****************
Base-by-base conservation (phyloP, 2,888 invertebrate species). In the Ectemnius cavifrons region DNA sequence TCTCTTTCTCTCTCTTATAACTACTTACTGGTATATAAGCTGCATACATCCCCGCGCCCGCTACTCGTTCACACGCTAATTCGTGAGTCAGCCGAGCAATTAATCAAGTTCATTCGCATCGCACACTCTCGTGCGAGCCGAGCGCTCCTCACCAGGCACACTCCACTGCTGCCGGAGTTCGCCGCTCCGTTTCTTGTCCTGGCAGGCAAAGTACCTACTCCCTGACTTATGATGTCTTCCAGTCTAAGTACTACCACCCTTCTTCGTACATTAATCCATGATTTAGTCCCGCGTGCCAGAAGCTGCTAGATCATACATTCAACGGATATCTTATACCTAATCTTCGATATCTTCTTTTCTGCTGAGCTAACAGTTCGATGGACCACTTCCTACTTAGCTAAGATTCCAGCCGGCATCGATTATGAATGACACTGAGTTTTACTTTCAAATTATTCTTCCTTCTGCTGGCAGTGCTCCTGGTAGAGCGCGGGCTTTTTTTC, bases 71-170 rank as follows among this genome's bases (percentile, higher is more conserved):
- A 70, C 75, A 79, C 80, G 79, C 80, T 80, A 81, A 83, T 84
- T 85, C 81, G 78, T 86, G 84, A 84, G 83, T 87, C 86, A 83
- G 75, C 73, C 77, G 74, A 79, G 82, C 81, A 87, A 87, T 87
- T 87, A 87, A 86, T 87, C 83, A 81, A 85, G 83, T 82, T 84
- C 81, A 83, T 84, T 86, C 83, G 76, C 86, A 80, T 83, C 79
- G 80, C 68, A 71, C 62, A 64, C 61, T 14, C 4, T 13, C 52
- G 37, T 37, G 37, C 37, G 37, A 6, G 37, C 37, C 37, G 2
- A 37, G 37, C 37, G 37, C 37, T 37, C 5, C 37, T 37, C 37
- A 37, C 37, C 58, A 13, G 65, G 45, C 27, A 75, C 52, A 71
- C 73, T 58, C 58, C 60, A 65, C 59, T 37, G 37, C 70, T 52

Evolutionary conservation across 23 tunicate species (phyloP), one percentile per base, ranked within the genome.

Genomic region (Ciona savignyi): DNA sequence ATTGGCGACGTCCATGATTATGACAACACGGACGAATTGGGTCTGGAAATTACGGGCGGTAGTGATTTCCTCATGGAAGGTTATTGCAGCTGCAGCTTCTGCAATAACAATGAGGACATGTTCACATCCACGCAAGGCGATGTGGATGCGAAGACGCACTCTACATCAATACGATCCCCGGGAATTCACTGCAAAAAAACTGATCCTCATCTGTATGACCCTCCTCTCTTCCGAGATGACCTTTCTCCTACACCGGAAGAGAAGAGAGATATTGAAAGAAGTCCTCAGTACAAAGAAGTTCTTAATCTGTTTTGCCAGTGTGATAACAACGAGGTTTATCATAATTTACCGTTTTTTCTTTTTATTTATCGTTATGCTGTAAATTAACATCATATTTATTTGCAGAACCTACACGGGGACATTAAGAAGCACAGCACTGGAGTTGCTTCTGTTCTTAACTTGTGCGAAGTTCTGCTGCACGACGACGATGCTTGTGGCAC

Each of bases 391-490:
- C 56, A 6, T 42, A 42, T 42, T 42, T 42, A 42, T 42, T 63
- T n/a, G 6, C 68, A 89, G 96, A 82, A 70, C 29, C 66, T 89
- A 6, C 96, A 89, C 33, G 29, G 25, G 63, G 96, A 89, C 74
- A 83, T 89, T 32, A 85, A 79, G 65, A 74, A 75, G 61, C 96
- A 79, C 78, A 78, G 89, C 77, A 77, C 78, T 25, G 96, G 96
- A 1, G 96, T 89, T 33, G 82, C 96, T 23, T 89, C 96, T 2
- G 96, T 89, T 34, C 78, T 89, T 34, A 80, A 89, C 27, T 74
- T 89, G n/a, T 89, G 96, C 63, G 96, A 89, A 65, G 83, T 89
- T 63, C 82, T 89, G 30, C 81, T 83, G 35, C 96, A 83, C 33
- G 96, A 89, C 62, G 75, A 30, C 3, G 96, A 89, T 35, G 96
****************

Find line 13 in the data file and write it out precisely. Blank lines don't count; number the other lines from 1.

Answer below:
Genomic region (Ciona savignyi): DNA sequence ATTGGCGACGTCCATGATTATGACAACACGGACGAATTGGGTCTGGAAATTACGGGCGGTAGTGATTTCCTCATGGAAGGTTATTGCAGCTGCAGCTTCTGCAATAACAATGAGGACATGTTCACATCCACGCAAGGCGATGTGGATGCGAAGACGCACTCTACATCAATACGATCCCCGGGAATTCACTGCAAAAAAACTGATCCTCATCTGTATGACCCTCCTCTCTTCCGAGATGACCTTTCTCCTACACCGGAAGAGAAGAGAGATATTGAAAGAAGTCCTCAGTACAAAGAAGTTCTTAATCTGTTTTGCCAGTGTGATAACAACGAGGTTTATCATAATTTACCGTTTTTTCTTTTTATTTATCGTTATGCTGTAAATTAACATCATATTTATTTGCAGAACCTACACGGGGACATTAAGAAGCACAGCACTGGAGTTGCTTCTGTTCTTAACTTGTGCGAAGTTCTGCTGCACGACGACGATGCTTGTGGCAC